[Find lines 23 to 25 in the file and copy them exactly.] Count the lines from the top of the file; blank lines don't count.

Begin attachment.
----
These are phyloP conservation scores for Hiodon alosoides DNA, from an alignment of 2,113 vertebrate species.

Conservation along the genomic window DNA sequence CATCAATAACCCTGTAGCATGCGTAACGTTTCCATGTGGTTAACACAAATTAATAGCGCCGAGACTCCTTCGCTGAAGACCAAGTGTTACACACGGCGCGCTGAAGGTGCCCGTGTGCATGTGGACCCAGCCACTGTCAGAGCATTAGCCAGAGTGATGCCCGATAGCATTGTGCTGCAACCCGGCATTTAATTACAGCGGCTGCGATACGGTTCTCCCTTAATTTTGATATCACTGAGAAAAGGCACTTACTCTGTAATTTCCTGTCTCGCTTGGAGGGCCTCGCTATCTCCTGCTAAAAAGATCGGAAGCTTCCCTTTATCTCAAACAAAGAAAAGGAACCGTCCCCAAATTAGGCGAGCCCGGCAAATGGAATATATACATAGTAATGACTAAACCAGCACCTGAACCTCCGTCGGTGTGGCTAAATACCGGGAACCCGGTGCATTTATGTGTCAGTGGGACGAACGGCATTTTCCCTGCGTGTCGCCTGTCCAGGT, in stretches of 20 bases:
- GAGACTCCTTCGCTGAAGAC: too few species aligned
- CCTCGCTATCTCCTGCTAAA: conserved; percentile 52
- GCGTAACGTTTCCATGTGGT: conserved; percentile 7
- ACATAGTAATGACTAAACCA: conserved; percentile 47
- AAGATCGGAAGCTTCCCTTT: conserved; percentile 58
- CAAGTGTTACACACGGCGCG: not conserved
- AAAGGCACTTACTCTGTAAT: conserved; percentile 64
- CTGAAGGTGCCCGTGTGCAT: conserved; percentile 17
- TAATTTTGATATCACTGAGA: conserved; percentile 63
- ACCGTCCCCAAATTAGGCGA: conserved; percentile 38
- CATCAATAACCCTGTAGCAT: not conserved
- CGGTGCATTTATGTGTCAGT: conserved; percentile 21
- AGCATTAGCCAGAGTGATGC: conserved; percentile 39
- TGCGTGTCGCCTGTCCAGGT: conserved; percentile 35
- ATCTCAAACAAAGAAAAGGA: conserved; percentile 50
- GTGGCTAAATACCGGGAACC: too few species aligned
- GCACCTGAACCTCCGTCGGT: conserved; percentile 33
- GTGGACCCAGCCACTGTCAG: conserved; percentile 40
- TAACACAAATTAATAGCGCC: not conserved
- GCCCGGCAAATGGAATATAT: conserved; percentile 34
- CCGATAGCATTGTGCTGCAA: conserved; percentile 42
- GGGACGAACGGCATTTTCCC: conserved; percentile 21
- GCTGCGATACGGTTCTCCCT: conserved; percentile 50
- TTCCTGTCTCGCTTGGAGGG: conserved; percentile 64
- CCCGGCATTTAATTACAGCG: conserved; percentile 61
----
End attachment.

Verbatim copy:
- CCGATAGCATTGTGCTGCAA: conserved; percentile 42
- GGGACGAACGGCATTTTCCC: conserved; percentile 21
- GCTGCGATACGGTTCTCCCT: conserved; percentile 50